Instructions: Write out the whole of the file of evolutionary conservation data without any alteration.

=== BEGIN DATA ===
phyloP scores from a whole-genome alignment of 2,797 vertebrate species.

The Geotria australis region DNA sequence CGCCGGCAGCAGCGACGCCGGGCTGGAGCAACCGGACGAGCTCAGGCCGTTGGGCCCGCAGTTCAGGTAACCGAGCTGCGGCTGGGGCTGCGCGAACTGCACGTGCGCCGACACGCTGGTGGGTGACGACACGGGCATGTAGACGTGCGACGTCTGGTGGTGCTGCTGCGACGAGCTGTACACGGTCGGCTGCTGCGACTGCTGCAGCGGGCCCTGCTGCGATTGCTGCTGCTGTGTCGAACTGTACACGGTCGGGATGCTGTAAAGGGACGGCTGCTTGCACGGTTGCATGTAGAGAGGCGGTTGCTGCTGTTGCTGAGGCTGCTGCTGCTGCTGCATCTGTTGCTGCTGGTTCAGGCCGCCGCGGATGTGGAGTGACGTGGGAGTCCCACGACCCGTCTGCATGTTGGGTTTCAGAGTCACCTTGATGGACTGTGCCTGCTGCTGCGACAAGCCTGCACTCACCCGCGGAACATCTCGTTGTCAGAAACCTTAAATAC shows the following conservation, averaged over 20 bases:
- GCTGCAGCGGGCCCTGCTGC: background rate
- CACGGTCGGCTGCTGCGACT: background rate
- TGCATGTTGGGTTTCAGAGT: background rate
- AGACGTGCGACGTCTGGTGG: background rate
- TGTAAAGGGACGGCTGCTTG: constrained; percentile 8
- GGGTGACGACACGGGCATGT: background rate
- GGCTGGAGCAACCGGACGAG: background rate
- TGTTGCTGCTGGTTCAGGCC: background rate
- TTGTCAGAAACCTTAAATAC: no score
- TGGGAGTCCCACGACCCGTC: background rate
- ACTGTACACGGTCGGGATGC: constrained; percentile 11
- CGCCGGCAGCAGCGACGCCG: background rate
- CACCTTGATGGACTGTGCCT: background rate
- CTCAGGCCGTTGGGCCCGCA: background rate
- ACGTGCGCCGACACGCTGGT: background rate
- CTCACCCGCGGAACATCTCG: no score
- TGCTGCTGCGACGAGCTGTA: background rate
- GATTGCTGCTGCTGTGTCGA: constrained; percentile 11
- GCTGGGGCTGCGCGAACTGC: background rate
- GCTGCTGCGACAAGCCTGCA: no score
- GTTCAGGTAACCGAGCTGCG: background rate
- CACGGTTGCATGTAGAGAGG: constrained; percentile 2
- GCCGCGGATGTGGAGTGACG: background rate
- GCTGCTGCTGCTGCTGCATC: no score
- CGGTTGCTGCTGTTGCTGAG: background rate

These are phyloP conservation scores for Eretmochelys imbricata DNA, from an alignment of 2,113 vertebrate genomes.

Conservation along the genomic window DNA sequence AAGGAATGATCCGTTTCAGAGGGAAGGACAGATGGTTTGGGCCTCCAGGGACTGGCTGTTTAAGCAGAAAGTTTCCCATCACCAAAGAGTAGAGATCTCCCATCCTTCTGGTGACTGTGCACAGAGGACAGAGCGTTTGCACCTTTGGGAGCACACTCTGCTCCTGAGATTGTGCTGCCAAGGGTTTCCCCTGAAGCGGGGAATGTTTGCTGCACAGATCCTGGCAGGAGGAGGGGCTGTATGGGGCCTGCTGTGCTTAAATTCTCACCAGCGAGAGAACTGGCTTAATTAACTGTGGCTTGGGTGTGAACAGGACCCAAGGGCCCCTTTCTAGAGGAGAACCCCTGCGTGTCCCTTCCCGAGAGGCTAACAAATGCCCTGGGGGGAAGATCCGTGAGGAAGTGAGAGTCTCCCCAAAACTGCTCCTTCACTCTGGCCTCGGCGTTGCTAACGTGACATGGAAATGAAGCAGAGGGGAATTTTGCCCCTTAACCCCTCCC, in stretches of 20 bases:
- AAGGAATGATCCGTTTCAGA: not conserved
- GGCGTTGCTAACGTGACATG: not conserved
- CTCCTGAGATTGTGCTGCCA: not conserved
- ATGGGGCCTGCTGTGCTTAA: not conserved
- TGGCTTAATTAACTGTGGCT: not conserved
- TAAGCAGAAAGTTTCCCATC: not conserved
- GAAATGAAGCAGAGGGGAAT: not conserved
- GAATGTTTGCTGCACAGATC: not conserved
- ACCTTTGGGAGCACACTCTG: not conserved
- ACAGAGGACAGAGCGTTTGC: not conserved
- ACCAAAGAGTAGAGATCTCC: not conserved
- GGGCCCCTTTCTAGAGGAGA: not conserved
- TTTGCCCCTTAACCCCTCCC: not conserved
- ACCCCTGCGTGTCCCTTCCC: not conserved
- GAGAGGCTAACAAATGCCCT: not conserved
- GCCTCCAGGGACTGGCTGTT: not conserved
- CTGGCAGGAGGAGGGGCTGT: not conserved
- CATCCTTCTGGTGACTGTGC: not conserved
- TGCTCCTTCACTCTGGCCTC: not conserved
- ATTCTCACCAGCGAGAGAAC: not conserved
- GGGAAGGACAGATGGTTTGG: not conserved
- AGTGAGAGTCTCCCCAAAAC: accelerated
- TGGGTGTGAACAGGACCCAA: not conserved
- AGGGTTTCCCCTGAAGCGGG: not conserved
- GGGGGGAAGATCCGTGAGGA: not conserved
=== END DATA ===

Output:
phyloP scores from a whole-genome alignment of 2,797 vertebrate species.

The Geotria australis region DNA sequence CGCCGGCAGCAGCGACGCCGGGCTGGAGCAACCGGACGAGCTCAGGCCGTTGGGCCCGCAGTTCAGGTAACCGAGCTGCGGCTGGGGCTGCGCGAACTGCACGTGCGCCGACACGCTGGTGGGTGACGACACGGGCATGTAGACGTGCGACGTCTGGTGGTGCTGCTGCGACGAGCTGTACACGGTCGGCTGCTGCGACTGCTGCAGCGGGCCCTGCTGCGATTGCTGCTGCTGTGTCGAACTGTACACGGTCGGGATGCTGTAAAGGGACGGCTGCTTGCACGGTTGCATGTAGAGAGGCGGTTGCTGCTGTTGCTGAGGCTGCTGCTGCTGCTGCATCTGTTGCTGCTGGTTCAGGCCGCCGCGGATGTGGAGTGACGTGGGAGTCCCACGACCCGTCTGCATGTTGGGTTTCAGAGTCACCTTGATGGACTGTGCCTGCTGCTGCGACAAGCCTGCACTCACCCGCGGAACATCTCGTTGTCAGAAACCTTAAATAC shows the following conservation, averaged over 20 bases:
- GCTGCAGCGGGCCCTGCTGC: background rate
- CACGGTCGGCTGCTGCGACT: background rate
- TGCATGTTGGGTTTCAGAGT: background rate
- AGACGTGCGACGTCTGGTGG: background rate
- TGTAAAGGGACGGCTGCTTG: constrained; percentile 8
- GGGTGACGACACGGGCATGT: background rate
- GGCTGGAGCAACCGGACGAG: background rate
- TGTTGCTGCTGGTTCAGGCC: background rate
- TTGTCAGAAACCTTAAATAC: no score
- TGGGAGTCCCACGACCCGTC: background rate
- ACTGTACACGGTCGGGATGC: constrained; percentile 11
- CGCCGGCAGCAGCGACGCCG: background rate
- CACCTTGATGGACTGTGCCT: background rate
- CTCAGGCCGTTGGGCCCGCA: background rate
- ACGTGCGCCGACACGCTGGT: background rate
- CTCACCCGCGGAACATCTCG: no score
- TGCTGCTGCGACGAGCTGTA: background rate
- GATTGCTGCTGCTGTGTCGA: constrained; percentile 11
- GCTGGGGCTGCGCGAACTGC: background rate
- GCTGCTGCGACAAGCCTGCA: no score
- GTTCAGGTAACCGAGCTGCG: background rate
- CACGGTTGCATGTAGAGAGG: constrained; percentile 2
- GCCGCGGATGTGGAGTGACG: background rate
- GCTGCTGCTGCTGCTGCATC: no score
- CGGTTGCTGCTGTTGCTGAG: background rate

These are phyloP conservation scores for Eretmochelys imbricata DNA, from an alignment of 2,113 vertebrate genomes.

Conservation along the genomic window DNA sequence AAGGAATGATCCGTTTCAGAGGGAAGGACAGATGGTTTGGGCCTCCAGGGACTGGCTGTTTAAGCAGAAAGTTTCCCATCACCAAAGAGTAGAGATCTCCCATCCTTCTGGTGACTGTGCACAGAGGACAGAGCGTTTGCACCTTTGGGAGCACACTCTGCTCCTGAGATTGTGCTGCCAAGGGTTTCCCCTGAAGCGGGGAATGTTTGCTGCACAGATCCTGGCAGGAGGAGGGGCTGTATGGGGCCTGCTGTGCTTAAATTCTCACCAGCGAGAGAACTGGCTTAATTAACTGTGGCTTGGGTGTGAACAGGACCCAAGGGCCCCTTTCTAGAGGAGAACCCCTGCGTGTCCCTTCCCGAGAGGCTAACAAATGCCCTGGGGGGAAGATCCGTGAGGAAGTGAGAGTCTCCCCAAAACTGCTCCTTCACTCTGGCCTCGGCGTTGCTAACGTGACATGGAAATGAAGCAGAGGGGAATTTTGCCCCTTAACCCCTCCC, in stretches of 20 bases:
- AAGGAATGATCCGTTTCAGA: not conserved
- GGCGTTGCTAACGTGACATG: not conserved
- CTCCTGAGATTGTGCTGCCA: not conserved
- ATGGGGCCTGCTGTGCTTAA: not conserved
- TGGCTTAATTAACTGTGGCT: not conserved
- TAAGCAGAAAGTTTCCCATC: not conserved
- GAAATGAAGCAGAGGGGAAT: not conserved
- GAATGTTTGCTGCACAGATC: not conserved
- ACCTTTGGGAGCACACTCTG: not conserved
- ACAGAGGACAGAGCGTTTGC: not conserved
- ACCAAAGAGTAGAGATCTCC: not conserved
- GGGCCCCTTTCTAGAGGAGA: not conserved
- TTTGCCCCTTAACCCCTCCC: not conserved
- ACCCCTGCGTGTCCCTTCCC: not conserved
- GAGAGGCTAACAAATGCCCT: not conserved
- GCCTCCAGGGACTGGCTGTT: not conserved
- CTGGCAGGAGGAGGGGCTGT: not conserved
- CATCCTTCTGGTGACTGTGC: not conserved
- TGCTCCTTCACTCTGGCCTC: not conserved
- ATTCTCACCAGCGAGAGAAC: not conserved
- GGGAAGGACAGATGGTTTGG: not conserved
- AGTGAGAGTCTCCCCAAAAC: accelerated
- TGGGTGTGAACAGGACCCAA: not conserved
- AGGGTTTCCCCTGAAGCGGG: not conserved
- GGGGGGAAGATCCGTGAGGA: not conserved